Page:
The finale to her season of dating was the Medical Resident. He and Ingrid met by chance just like in the movies: she turning around and splattering her coffee across his pale green scrubs; he waving it off and asking her to dinner that night. They fell into each other like two bodies of water after a dam is lifted. He was the first boyfriend who pronounced “I love you” while neither drunk nor drugged nor in the midst of ejaculation. Ingrid, too, loved him—intensely and obsessively. The Medical Resident explained love was the reason why Ingrid forced him to act the way he did. He made this known by having her list why she loved him, how she had failed to show it and how she would prove it, mostly while on her hands and knees, though sometimes he allowed her to remain standing against the wall. He occasionally locked Ingrid inside his bathroom (having reversed the lock system) when she had done something unacceptable like failing to inform him of her whereabouts after nightfall. He was also fond of projectile-throwing objects and screaming into her face, spraying spittle across her cheeks, which he somehow managed to do only when his neighbors were out. Then one night, when he smacked her so hard she hit the edge of the entertainment console and passed out, she could finally give a name to what he was doing to her, and left.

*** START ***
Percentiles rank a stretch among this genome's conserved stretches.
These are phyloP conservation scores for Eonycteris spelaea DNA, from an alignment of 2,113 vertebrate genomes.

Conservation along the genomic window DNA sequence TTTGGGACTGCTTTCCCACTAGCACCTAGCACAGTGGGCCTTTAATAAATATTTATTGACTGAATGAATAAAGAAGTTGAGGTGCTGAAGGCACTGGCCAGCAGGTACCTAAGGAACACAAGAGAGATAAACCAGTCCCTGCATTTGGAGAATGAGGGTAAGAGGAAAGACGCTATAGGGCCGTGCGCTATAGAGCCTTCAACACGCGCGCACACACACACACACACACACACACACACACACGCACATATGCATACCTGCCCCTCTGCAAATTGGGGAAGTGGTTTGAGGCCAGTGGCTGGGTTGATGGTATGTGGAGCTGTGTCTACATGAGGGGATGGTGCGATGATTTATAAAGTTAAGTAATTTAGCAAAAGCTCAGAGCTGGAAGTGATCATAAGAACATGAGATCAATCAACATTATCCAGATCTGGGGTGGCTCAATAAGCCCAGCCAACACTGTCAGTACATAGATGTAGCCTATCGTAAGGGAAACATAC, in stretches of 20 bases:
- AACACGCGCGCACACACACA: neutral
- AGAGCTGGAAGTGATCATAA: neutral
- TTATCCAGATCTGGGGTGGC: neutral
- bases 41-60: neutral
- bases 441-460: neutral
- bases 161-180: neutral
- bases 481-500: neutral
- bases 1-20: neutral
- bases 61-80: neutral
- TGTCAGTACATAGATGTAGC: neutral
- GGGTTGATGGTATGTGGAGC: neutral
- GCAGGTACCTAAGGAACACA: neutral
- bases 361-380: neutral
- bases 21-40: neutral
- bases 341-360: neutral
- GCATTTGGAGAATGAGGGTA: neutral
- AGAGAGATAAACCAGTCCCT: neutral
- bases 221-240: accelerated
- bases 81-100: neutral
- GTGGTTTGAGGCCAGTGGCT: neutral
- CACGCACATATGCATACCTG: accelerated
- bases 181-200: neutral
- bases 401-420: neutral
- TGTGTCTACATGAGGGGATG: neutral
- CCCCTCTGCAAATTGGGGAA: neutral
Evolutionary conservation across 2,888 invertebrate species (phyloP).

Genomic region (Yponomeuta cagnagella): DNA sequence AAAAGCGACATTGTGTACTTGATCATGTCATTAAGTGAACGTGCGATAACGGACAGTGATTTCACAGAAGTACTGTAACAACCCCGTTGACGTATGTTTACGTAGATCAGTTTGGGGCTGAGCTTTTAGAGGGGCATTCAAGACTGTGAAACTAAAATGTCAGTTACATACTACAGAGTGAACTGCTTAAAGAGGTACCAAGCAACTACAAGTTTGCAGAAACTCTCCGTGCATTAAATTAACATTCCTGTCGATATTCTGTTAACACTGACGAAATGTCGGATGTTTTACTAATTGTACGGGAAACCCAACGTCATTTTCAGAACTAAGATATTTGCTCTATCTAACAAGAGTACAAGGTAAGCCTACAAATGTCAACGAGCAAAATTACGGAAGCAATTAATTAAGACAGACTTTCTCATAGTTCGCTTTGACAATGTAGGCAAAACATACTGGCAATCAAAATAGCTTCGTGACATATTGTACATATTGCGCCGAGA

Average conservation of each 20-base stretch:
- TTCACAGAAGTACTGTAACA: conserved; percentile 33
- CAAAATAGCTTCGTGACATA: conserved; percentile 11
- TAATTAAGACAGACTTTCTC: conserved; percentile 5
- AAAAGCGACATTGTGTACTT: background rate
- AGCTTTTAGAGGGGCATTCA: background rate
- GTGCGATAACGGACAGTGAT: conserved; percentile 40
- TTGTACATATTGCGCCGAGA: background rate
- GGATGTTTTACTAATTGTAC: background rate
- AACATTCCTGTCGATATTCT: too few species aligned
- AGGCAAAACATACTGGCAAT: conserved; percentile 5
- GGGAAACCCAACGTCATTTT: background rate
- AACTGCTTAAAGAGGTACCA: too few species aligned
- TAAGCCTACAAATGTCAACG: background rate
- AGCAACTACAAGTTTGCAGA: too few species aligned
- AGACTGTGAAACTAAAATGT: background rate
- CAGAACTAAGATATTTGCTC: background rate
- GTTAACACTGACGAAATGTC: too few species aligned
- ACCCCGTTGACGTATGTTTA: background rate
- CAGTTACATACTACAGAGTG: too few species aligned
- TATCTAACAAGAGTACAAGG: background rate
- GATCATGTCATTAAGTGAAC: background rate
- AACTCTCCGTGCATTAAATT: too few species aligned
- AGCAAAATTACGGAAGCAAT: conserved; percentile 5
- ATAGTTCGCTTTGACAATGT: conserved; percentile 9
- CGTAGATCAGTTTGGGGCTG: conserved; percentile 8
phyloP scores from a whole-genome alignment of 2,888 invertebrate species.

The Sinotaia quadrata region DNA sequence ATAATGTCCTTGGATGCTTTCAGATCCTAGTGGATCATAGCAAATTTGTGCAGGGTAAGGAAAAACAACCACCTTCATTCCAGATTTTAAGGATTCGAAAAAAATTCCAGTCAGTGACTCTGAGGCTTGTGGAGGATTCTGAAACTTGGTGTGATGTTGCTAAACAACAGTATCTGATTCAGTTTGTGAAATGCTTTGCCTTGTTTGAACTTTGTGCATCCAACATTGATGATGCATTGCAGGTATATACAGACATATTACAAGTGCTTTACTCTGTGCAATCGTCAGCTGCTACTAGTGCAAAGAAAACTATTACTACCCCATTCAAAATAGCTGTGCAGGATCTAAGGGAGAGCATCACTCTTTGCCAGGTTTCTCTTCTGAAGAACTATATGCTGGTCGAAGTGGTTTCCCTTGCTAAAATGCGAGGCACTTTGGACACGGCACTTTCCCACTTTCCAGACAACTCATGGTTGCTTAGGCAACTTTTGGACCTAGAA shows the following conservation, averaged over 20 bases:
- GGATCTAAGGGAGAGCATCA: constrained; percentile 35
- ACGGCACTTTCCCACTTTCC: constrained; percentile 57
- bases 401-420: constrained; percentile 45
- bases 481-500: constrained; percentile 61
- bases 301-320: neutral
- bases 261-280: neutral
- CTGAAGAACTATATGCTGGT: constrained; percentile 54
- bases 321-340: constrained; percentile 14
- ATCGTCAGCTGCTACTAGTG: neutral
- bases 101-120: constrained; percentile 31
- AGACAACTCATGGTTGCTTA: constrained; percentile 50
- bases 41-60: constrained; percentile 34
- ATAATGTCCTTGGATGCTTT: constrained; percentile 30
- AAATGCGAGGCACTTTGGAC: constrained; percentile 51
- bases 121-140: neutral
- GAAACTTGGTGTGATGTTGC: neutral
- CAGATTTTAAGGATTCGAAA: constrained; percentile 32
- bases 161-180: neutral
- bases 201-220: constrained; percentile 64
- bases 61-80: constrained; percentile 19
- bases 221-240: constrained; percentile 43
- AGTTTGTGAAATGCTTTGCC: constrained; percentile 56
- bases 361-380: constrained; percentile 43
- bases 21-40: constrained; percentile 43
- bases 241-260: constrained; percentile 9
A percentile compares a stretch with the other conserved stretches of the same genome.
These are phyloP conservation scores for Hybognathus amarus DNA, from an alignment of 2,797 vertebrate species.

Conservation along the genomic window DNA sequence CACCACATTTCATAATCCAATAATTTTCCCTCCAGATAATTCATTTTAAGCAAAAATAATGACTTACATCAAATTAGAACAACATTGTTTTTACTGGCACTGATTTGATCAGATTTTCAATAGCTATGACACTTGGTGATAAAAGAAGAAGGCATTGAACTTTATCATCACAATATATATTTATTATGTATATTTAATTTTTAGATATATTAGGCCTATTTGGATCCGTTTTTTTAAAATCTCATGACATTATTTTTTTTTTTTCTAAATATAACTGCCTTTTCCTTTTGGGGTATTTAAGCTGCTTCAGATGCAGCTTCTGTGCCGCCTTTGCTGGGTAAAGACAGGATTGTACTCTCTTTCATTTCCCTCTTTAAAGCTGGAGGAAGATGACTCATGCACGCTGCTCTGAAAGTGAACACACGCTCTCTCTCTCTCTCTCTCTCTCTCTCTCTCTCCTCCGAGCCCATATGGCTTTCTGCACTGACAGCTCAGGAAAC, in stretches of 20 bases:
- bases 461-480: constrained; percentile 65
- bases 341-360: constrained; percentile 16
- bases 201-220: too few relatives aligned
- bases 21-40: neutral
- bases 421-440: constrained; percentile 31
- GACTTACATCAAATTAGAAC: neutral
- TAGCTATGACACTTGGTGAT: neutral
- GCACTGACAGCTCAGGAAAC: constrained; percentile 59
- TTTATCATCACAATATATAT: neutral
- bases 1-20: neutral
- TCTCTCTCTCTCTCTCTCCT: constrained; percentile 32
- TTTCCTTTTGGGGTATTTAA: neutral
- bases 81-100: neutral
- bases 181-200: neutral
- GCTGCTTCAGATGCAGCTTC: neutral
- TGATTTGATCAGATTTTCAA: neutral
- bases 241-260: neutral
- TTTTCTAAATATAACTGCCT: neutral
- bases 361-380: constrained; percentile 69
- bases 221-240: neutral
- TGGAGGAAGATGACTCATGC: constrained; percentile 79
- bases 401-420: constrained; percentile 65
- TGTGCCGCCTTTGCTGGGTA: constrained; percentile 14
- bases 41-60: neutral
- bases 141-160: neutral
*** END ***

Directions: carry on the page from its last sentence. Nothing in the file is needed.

After that, Ingrid did not date anyone for a year and a half. She began to actively cultivate her spinster wardrobe and visit animal shelters, calculating that if she adopted a cat every seven years, she’d accumulate a respectable number before menopause.